Lodge

Lodge

, v. t. [OE. loggen, OF. logier, F. loger. See Lodge, n. ] 1. To give shelter or rest to; especially, to furnish a sleeping place for; to harbor; to shelter; hence, to receive; to hold.
[1913 Webster]

Every house was proud to lodge a knight.
Dryden.
[1913 Webster]

The memory can lodge a greater store of images than all the senses can present at one time.
Cheyne.
[1913 Webster]

2. To drive to shelter; to track to covert.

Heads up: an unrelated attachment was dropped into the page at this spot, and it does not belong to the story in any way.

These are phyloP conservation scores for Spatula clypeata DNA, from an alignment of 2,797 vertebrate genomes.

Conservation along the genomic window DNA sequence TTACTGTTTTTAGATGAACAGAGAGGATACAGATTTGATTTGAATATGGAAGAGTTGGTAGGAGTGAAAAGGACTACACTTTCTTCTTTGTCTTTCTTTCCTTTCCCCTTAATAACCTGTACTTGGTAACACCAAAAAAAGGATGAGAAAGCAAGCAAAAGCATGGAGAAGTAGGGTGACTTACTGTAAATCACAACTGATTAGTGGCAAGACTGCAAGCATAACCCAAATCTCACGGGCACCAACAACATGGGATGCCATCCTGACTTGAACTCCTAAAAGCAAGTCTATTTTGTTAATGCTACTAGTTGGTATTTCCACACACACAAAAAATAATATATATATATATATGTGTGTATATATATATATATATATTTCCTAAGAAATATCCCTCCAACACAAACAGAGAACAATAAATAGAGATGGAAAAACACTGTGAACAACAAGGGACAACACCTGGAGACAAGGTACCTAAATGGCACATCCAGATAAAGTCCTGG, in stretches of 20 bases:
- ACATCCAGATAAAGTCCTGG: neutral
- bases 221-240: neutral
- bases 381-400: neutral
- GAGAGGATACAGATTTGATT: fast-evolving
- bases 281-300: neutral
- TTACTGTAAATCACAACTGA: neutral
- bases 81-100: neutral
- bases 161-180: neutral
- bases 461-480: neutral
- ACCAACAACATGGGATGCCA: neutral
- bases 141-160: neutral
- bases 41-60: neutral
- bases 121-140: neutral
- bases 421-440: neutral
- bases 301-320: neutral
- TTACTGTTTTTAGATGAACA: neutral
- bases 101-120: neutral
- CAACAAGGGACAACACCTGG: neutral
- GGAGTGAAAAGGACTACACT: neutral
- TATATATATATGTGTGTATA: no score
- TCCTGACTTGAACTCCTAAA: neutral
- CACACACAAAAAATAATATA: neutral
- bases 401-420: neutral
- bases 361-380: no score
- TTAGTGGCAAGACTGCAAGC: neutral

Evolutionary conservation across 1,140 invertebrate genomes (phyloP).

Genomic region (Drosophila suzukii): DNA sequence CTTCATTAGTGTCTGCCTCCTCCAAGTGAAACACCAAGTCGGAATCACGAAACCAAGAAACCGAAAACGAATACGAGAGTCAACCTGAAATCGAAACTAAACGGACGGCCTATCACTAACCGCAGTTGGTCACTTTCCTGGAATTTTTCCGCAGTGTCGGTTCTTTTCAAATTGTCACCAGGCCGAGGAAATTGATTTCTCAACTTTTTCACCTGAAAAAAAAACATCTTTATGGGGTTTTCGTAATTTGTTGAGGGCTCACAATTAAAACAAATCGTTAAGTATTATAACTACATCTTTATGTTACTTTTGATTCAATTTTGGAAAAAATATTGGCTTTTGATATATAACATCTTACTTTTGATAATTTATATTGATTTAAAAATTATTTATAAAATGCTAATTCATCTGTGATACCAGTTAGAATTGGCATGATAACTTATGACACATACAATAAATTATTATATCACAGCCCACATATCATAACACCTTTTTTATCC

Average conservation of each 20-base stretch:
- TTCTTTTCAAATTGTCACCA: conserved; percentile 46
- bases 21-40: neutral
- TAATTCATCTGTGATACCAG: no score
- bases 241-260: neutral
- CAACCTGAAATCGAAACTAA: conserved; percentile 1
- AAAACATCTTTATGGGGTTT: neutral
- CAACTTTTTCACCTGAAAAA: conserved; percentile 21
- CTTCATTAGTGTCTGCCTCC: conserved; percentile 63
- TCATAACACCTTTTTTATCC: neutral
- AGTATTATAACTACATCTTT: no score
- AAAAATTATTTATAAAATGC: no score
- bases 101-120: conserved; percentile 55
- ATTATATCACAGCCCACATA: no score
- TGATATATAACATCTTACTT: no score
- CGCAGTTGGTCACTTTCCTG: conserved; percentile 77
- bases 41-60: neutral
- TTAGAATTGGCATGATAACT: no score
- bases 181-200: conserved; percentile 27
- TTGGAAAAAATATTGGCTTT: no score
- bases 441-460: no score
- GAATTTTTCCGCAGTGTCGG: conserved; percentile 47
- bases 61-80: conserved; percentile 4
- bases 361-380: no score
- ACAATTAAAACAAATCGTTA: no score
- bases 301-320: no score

[1913 Webster]

The deer is lodged; I have tracked her to her covert.
Addison.
[1913 Webster]

3. To deposit for keeping or preservation; as, the men lodged their arms in the arsenal.
[1913 Webster]

4. To cause to stop or rest in; to implant.
[1913 Webster]

He lodged an arrow in a tender breast.
Addison.
[1913 Webster]

5. To lay down; to prostrate.
[1913 Webster]

Though bladed corn be lodged, and trees blown down.
Shak.
[1913 Webster]

6. To present or bring (information, a complaint) before a court or other authority; as, to lodge a complaint.
[PJC]

To lodge an information, to enter a formal complaint.
[1913 Webster]

 

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Fri 14th December 2018